“On the other hand, the benchmark has been set high and we are usually compared with other brands that have been in existence for over 100 years. The expectation from officials processing paperwork, a fund manager you are lobbying for investment or a potential client – they mostly think Mureza should start with a high production capacity and have a five-model line-up”.
Nyasha Kaseke, an independent economist, said the reason why people are often reluctant to accept local products is due to perceptions and uncertainties over back-up and quality.
“People prefer to have brands that are actually more common for issues to do with spare parts and reputation,” Kaseke said.
Mungofa also said Covid-19 has also played its part because most government departments are under lockdown, making physical inspections, for instance, difficult. However, this has not stopped him from fulfilling his dream.
“It is the nature of an entrepreneur to face the likes of Covid-19 with a positive attitude. While the environment is very unpredictable and there is great risk and delays owing to the lockdowns, we decided to look at a long-term strategy of getting ourselves through this period one day at a time and we managed to coordinate with our major suppliers and partners to get our business moving,” Mungofa said.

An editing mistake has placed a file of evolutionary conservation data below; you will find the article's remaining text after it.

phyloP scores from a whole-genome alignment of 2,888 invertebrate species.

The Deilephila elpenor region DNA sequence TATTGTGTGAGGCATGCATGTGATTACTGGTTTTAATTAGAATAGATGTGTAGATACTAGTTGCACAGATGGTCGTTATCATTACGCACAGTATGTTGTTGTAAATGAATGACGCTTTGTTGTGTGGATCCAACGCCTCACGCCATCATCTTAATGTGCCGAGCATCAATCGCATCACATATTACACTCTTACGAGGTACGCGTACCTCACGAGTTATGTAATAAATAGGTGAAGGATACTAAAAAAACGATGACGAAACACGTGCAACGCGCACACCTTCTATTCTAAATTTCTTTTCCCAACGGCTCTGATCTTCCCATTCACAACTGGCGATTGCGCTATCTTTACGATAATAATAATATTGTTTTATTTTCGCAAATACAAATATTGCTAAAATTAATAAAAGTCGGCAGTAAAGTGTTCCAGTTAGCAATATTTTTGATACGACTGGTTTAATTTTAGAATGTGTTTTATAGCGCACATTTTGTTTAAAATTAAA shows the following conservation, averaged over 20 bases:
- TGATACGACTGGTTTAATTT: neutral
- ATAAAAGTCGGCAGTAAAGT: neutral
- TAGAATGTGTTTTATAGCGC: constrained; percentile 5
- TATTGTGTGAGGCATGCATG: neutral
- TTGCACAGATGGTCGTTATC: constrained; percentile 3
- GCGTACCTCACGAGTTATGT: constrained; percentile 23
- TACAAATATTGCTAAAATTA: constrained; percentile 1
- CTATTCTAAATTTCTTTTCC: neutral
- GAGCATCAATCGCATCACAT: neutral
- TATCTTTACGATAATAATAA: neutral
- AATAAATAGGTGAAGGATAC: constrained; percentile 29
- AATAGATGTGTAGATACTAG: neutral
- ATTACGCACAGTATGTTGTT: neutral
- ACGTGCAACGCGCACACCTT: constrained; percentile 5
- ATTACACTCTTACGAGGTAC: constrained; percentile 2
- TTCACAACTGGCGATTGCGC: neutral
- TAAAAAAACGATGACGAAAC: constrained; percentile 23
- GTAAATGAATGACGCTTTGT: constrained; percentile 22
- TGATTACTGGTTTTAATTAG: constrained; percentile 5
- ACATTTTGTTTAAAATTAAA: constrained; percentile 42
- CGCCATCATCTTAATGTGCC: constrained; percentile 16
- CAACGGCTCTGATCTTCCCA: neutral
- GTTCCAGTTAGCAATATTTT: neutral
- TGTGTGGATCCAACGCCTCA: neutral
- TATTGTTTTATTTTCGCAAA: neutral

He had to reduce pace in entering the market in order to conserve energy and resources and also to focus on other aspects of the business to generate income.
“A lot of design work is being done by the team for other entities as well as offering consultancy services while production was idle,” he added.
Mungofa said he ventured into the motoring industry due to passion and the idea of problem solving.
“The only continent without a commercially successful brand of vehicles is Africa because it mostly serves as a market for raw materials and a human resource supplier for most global OEMs (original equipment manufacturers). We saw an opportunity to be the flagship of the automotive industry in Africa, hence the name Mureza (which means flag in Shona),” he said.
Mungofa he said the Mureza Prim8 is the company’s entry model at an appealing retail price of US$13 500 in Zimbabwe and R196 000 in South Africa.